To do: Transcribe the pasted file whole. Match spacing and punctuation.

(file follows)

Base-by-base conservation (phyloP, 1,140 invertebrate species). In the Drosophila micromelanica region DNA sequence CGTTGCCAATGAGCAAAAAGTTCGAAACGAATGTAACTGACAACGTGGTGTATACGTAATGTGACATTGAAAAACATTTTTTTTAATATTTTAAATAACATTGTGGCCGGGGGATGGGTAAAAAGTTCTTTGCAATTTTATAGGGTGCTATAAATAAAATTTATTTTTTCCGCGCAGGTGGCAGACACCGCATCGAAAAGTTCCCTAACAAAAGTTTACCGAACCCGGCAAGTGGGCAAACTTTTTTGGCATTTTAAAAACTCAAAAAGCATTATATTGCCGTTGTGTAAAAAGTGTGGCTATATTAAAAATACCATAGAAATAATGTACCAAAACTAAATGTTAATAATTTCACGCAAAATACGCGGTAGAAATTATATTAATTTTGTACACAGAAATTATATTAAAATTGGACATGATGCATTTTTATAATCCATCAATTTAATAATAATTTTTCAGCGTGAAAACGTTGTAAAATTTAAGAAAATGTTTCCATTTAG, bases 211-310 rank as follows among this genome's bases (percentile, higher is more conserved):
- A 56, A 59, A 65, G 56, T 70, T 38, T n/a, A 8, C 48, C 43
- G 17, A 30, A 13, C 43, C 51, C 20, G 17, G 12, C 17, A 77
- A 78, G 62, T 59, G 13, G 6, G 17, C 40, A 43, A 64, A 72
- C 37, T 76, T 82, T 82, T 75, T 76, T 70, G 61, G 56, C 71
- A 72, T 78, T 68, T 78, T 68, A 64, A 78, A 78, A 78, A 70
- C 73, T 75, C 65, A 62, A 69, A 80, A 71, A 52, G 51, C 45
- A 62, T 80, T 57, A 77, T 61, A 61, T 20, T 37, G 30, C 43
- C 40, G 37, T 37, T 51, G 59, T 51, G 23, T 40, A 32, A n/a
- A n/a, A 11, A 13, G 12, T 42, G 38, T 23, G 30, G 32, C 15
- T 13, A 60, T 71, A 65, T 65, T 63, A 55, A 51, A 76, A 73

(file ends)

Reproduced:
Base-by-base conservation (phyloP, 1,140 invertebrate species). In the Drosophila micromelanica region DNA sequence CGTTGCCAATGAGCAAAAAGTTCGAAACGAATGTAACTGACAACGTGGTGTATACGTAATGTGACATTGAAAAACATTTTTTTTAATATTTTAAATAACATTGTGGCCGGGGGATGGGTAAAAAGTTCTTTGCAATTTTATAGGGTGCTATAAATAAAATTTATTTTTTCCGCGCAGGTGGCAGACACCGCATCGAAAAGTTCCCTAACAAAAGTTTACCGAACCCGGCAAGTGGGCAAACTTTTTTGGCATTTTAAAAACTCAAAAAGCATTATATTGCCGTTGTGTAAAAAGTGTGGCTATATTAAAAATACCATAGAAATAATGTACCAAAACTAAATGTTAATAATTTCACGCAAAATACGCGGTAGAAATTATATTAATTTTGTACACAGAAATTATATTAAAATTGGACATGATGCATTTTTATAATCCATCAATTTAATAATAATTTTTCAGCGTGAAAACGTTGTAAAATTTAAGAAAATGTTTCCATTTAG, bases 211-310 rank as follows among this genome's bases (percentile, higher is more conserved):
- A 56, A 59, A 65, G 56, T 70, T 38, T n/a, A 8, C 48, C 43
- G 17, A 30, A 13, C 43, C 51, C 20, G 17, G 12, C 17, A 77
- A 78, G 62, T 59, G 13, G 6, G 17, C 40, A 43, A 64, A 72
- C 37, T 76, T 82, T 82, T 75, T 76, T 70, G 61, G 56, C 71
- A 72, T 78, T 68, T 78, T 68, A 64, A 78, A 78, A 78, A 70
- C 73, T 75, C 65, A 62, A 69, A 80, A 71, A 52, G 51, C 45
- A 62, T 80, T 57, A 77, T 61, A 61, T 20, T 37, G 30, C 43
- C 40, G 37, T 37, T 51, G 59, T 51, G 23, T 40, A 32, A n/a
- A n/a, A 11, A 13, G 12, T 42, G 38, T 23, G 30, G 32, C 15
- T 13, A 60, T 71, A 65, T 65, T 63, A 55, A 51, A 76, A 73